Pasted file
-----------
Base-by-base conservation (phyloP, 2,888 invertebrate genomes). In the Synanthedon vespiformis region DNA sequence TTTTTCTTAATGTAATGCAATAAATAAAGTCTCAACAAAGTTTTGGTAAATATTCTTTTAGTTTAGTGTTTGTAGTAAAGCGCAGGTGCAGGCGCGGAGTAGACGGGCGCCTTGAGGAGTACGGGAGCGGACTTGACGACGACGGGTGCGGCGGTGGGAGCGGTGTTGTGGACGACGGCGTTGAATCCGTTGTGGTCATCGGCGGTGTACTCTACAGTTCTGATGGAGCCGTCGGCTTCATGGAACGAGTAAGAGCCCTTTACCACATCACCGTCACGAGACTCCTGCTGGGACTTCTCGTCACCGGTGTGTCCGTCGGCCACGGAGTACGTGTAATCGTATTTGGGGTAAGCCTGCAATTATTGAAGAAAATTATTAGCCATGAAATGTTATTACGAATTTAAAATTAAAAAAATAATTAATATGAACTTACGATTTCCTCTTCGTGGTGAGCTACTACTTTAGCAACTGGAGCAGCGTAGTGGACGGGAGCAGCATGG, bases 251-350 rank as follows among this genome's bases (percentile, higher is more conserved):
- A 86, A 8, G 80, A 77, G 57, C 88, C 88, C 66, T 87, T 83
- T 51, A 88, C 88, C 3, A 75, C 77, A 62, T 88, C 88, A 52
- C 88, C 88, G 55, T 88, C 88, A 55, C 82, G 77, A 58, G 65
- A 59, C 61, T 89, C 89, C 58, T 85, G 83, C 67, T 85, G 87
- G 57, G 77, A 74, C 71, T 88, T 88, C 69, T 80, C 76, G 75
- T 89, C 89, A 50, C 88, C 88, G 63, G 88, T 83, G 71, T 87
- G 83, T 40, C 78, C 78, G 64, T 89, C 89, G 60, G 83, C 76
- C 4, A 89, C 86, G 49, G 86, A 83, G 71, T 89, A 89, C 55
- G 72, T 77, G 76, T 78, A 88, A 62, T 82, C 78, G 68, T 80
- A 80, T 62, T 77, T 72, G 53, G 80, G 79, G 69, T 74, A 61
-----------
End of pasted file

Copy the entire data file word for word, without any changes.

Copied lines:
Base-by-base conservation (phyloP, 2,888 invertebrate genomes). In the Synanthedon vespiformis region DNA sequence TTTTTCTTAATGTAATGCAATAAATAAAGTCTCAACAAAGTTTTGGTAAATATTCTTTTAGTTTAGTGTTTGTAGTAAAGCGCAGGTGCAGGCGCGGAGTAGACGGGCGCCTTGAGGAGTACGGGAGCGGACTTGACGACGACGGGTGCGGCGGTGGGAGCGGTGTTGTGGACGACGGCGTTGAATCCGTTGTGGTCATCGGCGGTGTACTCTACAGTTCTGATGGAGCCGTCGGCTTCATGGAACGAGTAAGAGCCCTTTACCACATCACCGTCACGAGACTCCTGCTGGGACTTCTCGTCACCGGTGTGTCCGTCGGCCACGGAGTACGTGTAATCGTATTTGGGGTAAGCCTGCAATTATTGAAGAAAATTATTAGCCATGAAATGTTATTACGAATTTAAAATTAAAAAAATAATTAATATGAACTTACGATTTCCTCTTCGTGGTGAGCTACTACTTTAGCAACTGGAGCAGCGTAGTGGACGGGAGCAGCATGG, bases 251-350 rank as follows among this genome's bases (percentile, higher is more conserved):
- A 86, A 8, G 80, A 77, G 57, C 88, C 88, C 66, T 87, T 83
- T 51, A 88, C 88, C 3, A 75, C 77, A 62, T 88, C 88, A 52
- C 88, C 88, G 55, T 88, C 88, A 55, C 82, G 77, A 58, G 65
- A 59, C 61, T 89, C 89, C 58, T 85, G 83, C 67, T 85, G 87
- G 57, G 77, A 74, C 71, T 88, T 88, C 69, T 80, C 76, G 75
- T 89, C 89, A 50, C 88, C 88, G 63, G 88, T 83, G 71, T 87
- G 83, T 40, C 78, C 78, G 64, T 89, C 89, G 60, G 83, C 76
- C 4, A 89, C 86, G 49, G 86, A 83, G 71, T 89, A 89, C 55
- G 72, T 77, G 76, T 78, A 88, A 62, T 82, C 78, G 68, T 80
- A 80, T 62, T 77, T 72, G 53, G 80, G 79, G 69, T 74, A 61